Catch Fish with
For anyone unfamiliar with the site always check the FRESHWATER, SALTWATER and TACK-TICS pages. The Saltwater page now extends back as a record of over four years of (mostly) sea fishing and may be a useful guide as to when to fish. The Freshwater stuff is also up to date now. I keep adding to both. These pages are effectively my diary and the latest will usually be about fishing in the previous day or two. The Tactics pages which are chiefly 'how I do it' plus a bit of science are also updated regularly and (I think) worth a read (the earlier ones are mostly tackle and 'how to do it' stuff so if you are new to fly fishing or spinning these are the ones for you).
12 January 2010.
Ice and salt.
Hasn't it been cold? Even getting to a bit of water without risking the car or the legs has been a problem. My pal Paul has had a couple of afternoon/evening sessions on his local stretch of canal during the recent cold spell. He didn't break any records but he did catch one or two fish and I think he was well pleased to get a few considering the very low water temperatures. Here's his accounts -
Well a day late but I managed to get out after roach again. To keep things simple I went back to the same stretch as I fished on Sunday.
The good news is I did manage to catch some roach. Five to be precise, all small and none requiring a landing net. The photo's aren't as good as the chub from a few weeks ago but neither I nor the fish felt like messing about in the cold!
The swim is opposite where a ditch/stream drains in to the canal. The source of the feeder some 400 metres away is a natural chalk spring that feeds disused cress beds. As you know water like this will have a fairly constant temperature through the year. At the source you can literally see the water gurgling out of a little chalk cliff face.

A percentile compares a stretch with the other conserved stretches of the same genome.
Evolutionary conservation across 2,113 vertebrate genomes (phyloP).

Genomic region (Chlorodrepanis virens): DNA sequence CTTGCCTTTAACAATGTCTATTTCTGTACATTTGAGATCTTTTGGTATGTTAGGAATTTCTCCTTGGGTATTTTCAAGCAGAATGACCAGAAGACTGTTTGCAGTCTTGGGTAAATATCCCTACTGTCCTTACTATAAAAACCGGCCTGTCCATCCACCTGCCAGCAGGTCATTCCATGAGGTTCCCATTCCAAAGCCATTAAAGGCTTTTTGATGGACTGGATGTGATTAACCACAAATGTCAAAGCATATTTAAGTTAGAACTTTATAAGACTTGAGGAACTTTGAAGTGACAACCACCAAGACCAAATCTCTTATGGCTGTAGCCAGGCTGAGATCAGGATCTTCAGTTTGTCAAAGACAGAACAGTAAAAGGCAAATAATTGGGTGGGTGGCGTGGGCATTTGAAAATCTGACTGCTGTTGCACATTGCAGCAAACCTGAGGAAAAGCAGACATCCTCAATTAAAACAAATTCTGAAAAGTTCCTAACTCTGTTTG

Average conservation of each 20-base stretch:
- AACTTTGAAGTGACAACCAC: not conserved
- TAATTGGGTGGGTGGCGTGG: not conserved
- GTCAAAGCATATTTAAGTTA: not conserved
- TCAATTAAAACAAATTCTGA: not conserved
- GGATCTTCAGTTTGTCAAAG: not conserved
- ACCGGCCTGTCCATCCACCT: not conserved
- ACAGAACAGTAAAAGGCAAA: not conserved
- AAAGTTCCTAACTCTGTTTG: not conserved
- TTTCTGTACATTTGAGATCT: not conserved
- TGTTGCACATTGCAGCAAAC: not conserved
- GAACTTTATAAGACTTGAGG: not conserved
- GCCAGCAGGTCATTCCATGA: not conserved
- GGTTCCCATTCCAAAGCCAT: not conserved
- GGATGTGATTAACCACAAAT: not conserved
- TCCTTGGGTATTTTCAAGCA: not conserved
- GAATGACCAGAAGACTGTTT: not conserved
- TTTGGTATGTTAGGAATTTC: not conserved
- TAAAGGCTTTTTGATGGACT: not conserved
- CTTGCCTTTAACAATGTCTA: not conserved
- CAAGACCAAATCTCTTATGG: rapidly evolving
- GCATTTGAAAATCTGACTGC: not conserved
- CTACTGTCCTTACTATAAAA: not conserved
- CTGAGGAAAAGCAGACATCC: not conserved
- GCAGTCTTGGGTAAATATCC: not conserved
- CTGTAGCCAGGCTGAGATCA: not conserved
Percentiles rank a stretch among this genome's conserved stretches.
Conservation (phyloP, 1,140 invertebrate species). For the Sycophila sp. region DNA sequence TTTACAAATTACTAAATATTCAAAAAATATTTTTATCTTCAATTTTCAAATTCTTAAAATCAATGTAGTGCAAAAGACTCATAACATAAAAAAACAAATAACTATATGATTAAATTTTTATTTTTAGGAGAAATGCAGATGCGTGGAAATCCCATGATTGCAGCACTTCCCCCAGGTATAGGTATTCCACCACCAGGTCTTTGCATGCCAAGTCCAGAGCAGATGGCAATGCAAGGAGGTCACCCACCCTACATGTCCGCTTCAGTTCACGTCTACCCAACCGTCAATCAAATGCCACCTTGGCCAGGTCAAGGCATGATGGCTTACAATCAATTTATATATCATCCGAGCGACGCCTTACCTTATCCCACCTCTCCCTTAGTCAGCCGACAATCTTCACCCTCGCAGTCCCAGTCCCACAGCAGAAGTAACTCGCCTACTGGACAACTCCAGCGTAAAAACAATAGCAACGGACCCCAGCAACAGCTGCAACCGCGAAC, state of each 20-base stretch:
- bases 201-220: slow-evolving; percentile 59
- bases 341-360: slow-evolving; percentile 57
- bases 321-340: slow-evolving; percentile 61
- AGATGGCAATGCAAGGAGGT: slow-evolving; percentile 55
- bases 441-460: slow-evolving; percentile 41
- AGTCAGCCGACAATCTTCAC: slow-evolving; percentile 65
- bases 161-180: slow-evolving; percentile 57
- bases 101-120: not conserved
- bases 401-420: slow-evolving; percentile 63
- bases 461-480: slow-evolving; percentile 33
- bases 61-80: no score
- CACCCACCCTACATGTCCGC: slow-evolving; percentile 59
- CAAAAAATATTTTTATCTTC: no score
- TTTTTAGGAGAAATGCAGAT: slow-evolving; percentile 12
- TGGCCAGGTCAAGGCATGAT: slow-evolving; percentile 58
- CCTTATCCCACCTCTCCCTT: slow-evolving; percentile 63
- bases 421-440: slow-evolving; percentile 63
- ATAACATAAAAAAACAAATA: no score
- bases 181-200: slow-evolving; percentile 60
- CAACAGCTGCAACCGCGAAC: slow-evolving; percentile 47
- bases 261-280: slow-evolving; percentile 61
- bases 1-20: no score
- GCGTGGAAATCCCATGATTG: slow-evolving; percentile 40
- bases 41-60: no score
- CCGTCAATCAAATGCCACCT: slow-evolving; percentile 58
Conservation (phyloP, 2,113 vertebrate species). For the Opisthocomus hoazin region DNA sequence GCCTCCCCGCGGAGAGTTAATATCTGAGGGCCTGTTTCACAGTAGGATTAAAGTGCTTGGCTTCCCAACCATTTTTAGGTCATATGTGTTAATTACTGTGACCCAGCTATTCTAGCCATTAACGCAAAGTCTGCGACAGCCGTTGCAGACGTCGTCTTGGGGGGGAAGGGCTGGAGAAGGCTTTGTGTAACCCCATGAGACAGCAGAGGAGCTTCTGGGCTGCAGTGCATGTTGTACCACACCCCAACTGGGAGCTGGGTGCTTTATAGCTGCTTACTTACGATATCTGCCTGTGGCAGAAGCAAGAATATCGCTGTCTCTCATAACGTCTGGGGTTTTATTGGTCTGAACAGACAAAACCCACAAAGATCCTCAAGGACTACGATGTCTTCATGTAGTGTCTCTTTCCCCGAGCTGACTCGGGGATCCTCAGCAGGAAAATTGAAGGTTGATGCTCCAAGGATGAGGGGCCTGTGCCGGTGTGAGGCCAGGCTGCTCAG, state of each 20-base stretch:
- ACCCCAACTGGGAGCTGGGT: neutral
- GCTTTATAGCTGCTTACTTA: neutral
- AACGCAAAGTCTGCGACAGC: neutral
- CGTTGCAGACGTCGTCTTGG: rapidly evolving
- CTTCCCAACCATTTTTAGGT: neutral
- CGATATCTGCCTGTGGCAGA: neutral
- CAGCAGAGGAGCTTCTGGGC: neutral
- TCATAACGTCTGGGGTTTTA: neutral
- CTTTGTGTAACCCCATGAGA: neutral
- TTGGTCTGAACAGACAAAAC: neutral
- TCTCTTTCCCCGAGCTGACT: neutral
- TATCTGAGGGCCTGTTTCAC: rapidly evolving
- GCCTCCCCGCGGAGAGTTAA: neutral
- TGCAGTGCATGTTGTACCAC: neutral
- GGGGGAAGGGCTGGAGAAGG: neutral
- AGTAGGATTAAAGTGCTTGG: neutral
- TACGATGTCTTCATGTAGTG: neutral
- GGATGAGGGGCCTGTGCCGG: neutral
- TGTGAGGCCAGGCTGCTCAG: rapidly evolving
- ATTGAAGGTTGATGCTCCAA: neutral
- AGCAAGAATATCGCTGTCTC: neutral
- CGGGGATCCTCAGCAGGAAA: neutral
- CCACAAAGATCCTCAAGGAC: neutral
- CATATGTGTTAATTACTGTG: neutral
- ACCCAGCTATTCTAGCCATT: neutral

The water is frozen upstream of where the ditch enters such is its influence.
Like Sunday I arrived just after 4 pm and finished just before 6 pm. Fish activity was a lot lower with only a few fish priming. I am only feeding at a very low level on the basis the food demand from the fish will be low, just enough to hopefully stimulate their appetite. The feed simply consists of liquidized bread, squeezed gently together but breaks up on impact with the water. Hook bait is bread on a size 12.
I am float fishing with a waggler, set over depth,with a black tip and Betalight glued in. I can see one or the other depending on if it is in shadow or reflection. The tackle ends up settling against the base of the nearside shelf.
- and a later email -
Got out again, same place and same time of day. Last few days haven't been as cold as earlier in the week and this was reflected in far more roach priming, things were looking good.
I was fishing by 4.10 pm and had a fish second cast, a small roach - the kind you measure in inches not weight. I had a further 3 or 4 roach in the 4" to 6" category and things then eased off. Then between 4.45 pm and just after 5 pm I had a run of 6 roach. These were a cut above those I had been catching, too big to swing to hand but too small to weigh. In the 6oz to 8oz range - nearer 6oz if I'm honest.